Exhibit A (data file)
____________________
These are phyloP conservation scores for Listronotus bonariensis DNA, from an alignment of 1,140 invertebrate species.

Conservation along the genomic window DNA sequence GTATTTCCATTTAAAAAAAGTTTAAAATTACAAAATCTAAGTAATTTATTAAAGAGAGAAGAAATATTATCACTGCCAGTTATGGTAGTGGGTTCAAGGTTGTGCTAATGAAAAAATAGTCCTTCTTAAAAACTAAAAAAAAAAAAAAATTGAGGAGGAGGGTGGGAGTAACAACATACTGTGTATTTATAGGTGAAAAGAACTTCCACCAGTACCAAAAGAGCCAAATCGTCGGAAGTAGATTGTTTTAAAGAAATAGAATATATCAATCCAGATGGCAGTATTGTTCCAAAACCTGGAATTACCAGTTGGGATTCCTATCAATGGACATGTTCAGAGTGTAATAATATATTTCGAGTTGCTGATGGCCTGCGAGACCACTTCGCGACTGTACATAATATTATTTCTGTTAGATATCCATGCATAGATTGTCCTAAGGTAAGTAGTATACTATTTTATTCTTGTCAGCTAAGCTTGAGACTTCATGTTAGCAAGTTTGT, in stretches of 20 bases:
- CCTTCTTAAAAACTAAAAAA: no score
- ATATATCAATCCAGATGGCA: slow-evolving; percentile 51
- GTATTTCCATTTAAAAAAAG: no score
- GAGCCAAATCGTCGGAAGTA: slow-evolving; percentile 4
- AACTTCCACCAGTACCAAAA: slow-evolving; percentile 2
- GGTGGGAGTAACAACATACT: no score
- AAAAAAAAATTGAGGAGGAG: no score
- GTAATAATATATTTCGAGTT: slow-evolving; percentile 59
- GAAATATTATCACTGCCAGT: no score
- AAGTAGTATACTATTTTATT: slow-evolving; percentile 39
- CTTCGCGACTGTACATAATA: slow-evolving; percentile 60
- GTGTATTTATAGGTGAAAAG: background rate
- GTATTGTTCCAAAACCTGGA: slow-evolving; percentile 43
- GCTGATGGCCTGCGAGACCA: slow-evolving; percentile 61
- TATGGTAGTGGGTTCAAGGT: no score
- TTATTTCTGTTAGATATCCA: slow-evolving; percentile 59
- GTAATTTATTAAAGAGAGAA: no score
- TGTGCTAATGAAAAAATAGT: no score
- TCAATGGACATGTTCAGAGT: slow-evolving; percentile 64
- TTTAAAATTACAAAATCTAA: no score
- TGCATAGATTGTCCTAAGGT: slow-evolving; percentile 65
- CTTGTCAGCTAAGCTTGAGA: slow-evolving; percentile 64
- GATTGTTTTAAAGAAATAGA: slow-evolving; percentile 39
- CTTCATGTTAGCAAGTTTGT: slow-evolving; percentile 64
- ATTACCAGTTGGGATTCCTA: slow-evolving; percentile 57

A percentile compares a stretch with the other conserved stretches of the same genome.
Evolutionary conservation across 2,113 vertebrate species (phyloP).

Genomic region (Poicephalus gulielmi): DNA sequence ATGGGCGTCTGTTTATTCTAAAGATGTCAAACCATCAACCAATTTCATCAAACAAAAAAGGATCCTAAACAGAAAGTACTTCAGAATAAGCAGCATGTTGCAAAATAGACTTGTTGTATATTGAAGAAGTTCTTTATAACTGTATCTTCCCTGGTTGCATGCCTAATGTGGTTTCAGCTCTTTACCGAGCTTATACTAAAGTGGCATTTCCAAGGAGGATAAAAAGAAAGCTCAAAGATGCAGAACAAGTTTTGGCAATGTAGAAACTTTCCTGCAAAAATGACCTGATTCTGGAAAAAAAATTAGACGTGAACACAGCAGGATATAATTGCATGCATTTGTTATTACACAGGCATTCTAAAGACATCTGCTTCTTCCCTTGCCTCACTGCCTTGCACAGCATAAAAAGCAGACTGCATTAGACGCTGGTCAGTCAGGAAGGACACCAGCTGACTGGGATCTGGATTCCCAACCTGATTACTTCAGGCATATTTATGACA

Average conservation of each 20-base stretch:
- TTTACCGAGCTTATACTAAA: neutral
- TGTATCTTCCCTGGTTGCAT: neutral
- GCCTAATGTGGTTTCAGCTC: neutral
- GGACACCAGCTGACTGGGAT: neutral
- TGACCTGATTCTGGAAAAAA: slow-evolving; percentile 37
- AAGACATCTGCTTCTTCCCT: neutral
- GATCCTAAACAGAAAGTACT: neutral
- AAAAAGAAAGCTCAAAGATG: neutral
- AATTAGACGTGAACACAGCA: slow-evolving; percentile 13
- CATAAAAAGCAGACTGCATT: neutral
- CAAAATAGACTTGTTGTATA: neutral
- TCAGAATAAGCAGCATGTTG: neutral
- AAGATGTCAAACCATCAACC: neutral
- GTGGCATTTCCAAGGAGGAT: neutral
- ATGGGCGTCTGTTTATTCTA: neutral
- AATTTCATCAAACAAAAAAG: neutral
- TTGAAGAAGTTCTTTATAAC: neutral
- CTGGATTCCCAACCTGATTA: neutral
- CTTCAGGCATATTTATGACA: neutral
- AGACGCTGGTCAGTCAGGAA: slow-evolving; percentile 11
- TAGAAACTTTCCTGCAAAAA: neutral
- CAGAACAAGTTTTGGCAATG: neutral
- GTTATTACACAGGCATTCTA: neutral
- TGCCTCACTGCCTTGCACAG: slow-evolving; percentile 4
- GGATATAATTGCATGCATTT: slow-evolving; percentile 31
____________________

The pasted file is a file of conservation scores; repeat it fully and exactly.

These are phyloP conservation scores for Listronotus bonariensis DNA, from an alignment of 1,140 invertebrate species.

Conservation along the genomic window DNA sequence GTATTTCCATTTAAAAAAAGTTTAAAATTACAAAATCTAAGTAATTTATTAAAGAGAGAAGAAATATTATCACTGCCAGTTATGGTAGTGGGTTCAAGGTTGTGCTAATGAAAAAATAGTCCTTCTTAAAAACTAAAAAAAAAAAAAAATTGAGGAGGAGGGTGGGAGTAACAACATACTGTGTATTTATAGGTGAAAAGAACTTCCACCAGTACCAAAAGAGCCAAATCGTCGGAAGTAGATTGTTTTAAAGAAATAGAATATATCAATCCAGATGGCAGTATTGTTCCAAAACCTGGAATTACCAGTTGGGATTCCTATCAATGGACATGTTCAGAGTGTAATAATATATTTCGAGTTGCTGATGGCCTGCGAGACCACTTCGCGACTGTACATAATATTATTTCTGTTAGATATCCATGCATAGATTGTCCTAAGGTAAGTAGTATACTATTTTATTCTTGTCAGCTAAGCTTGAGACTTCATGTTAGCAAGTTTGT, in stretches of 20 bases:
- CCTTCTTAAAAACTAAAAAA: no score
- ATATATCAATCCAGATGGCA: slow-evolving; percentile 51
- GTATTTCCATTTAAAAAAAG: no score
- GAGCCAAATCGTCGGAAGTA: slow-evolving; percentile 4
- AACTTCCACCAGTACCAAAA: slow-evolving; percentile 2
- GGTGGGAGTAACAACATACT: no score
- AAAAAAAAATTGAGGAGGAG: no score
- GTAATAATATATTTCGAGTT: slow-evolving; percentile 59
- GAAATATTATCACTGCCAGT: no score
- AAGTAGTATACTATTTTATT: slow-evolving; percentile 39
- CTTCGCGACTGTACATAATA: slow-evolving; percentile 60
- GTGTATTTATAGGTGAAAAG: background rate
- GTATTGTTCCAAAACCTGGA: slow-evolving; percentile 43
- GCTGATGGCCTGCGAGACCA: slow-evolving; percentile 61
- TATGGTAGTGGGTTCAAGGT: no score
- TTATTTCTGTTAGATATCCA: slow-evolving; percentile 59
- GTAATTTATTAAAGAGAGAA: no score
- TGTGCTAATGAAAAAATAGT: no score
- TCAATGGACATGTTCAGAGT: slow-evolving; percentile 64
- TTTAAAATTACAAAATCTAA: no score
- TGCATAGATTGTCCTAAGGT: slow-evolving; percentile 65
- CTTGTCAGCTAAGCTTGAGA: slow-evolving; percentile 64
- GATTGTTTTAAAGAAATAGA: slow-evolving; percentile 39
- CTTCATGTTAGCAAGTTTGT: slow-evolving; percentile 64
- ATTACCAGTTGGGATTCCTA: slow-evolving; percentile 57

A percentile compares a stretch with the other conserved stretches of the same genome.
Evolutionary conservation across 2,113 vertebrate species (phyloP).

Genomic region (Poicephalus gulielmi): DNA sequence ATGGGCGTCTGTTTATTCTAAAGATGTCAAACCATCAACCAATTTCATCAAACAAAAAAGGATCCTAAACAGAAAGTACTTCAGAATAAGCAGCATGTTGCAAAATAGACTTGTTGTATATTGAAGAAGTTCTTTATAACTGTATCTTCCCTGGTTGCATGCCTAATGTGGTTTCAGCTCTTTACCGAGCTTATACTAAAGTGGCATTTCCAAGGAGGATAAAAAGAAAGCTCAAAGATGCAGAACAAGTTTTGGCAATGTAGAAACTTTCCTGCAAAAATGACCTGATTCTGGAAAAAAAATTAGACGTGAACACAGCAGGATATAATTGCATGCATTTGTTATTACACAGGCATTCTAAAGACATCTGCTTCTTCCCTTGCCTCACTGCCTTGCACAGCATAAAAAGCAGACTGCATTAGACGCTGGTCAGTCAGGAAGGACACCAGCTGACTGGGATCTGGATTCCCAACCTGATTACTTCAGGCATATTTATGACA

Average conservation of each 20-base stretch:
- TTTACCGAGCTTATACTAAA: neutral
- TGTATCTTCCCTGGTTGCAT: neutral
- GCCTAATGTGGTTTCAGCTC: neutral
- GGACACCAGCTGACTGGGAT: neutral
- TGACCTGATTCTGGAAAAAA: slow-evolving; percentile 37
- AAGACATCTGCTTCTTCCCT: neutral
- GATCCTAAACAGAAAGTACT: neutral
- AAAAAGAAAGCTCAAAGATG: neutral
- AATTAGACGTGAACACAGCA: slow-evolving; percentile 13
- CATAAAAAGCAGACTGCATT: neutral
- CAAAATAGACTTGTTGTATA: neutral
- TCAGAATAAGCAGCATGTTG: neutral
- AAGATGTCAAACCATCAACC: neutral
- GTGGCATTTCCAAGGAGGAT: neutral
- ATGGGCGTCTGTTTATTCTA: neutral
- AATTTCATCAAACAAAAAAG: neutral
- TTGAAGAAGTTCTTTATAAC: neutral
- CTGGATTCCCAACCTGATTA: neutral
- CTTCAGGCATATTTATGACA: neutral
- AGACGCTGGTCAGTCAGGAA: slow-evolving; percentile 11
- TAGAAACTTTCCTGCAAAAA: neutral
- CAGAACAAGTTTTGGCAATG: neutral
- GTTATTACACAGGCATTCTA: neutral
- TGCCTCACTGCCTTGCACAG: slow-evolving; percentile 4
- GGATATAATTGCATGCATTT: slow-evolving; percentile 31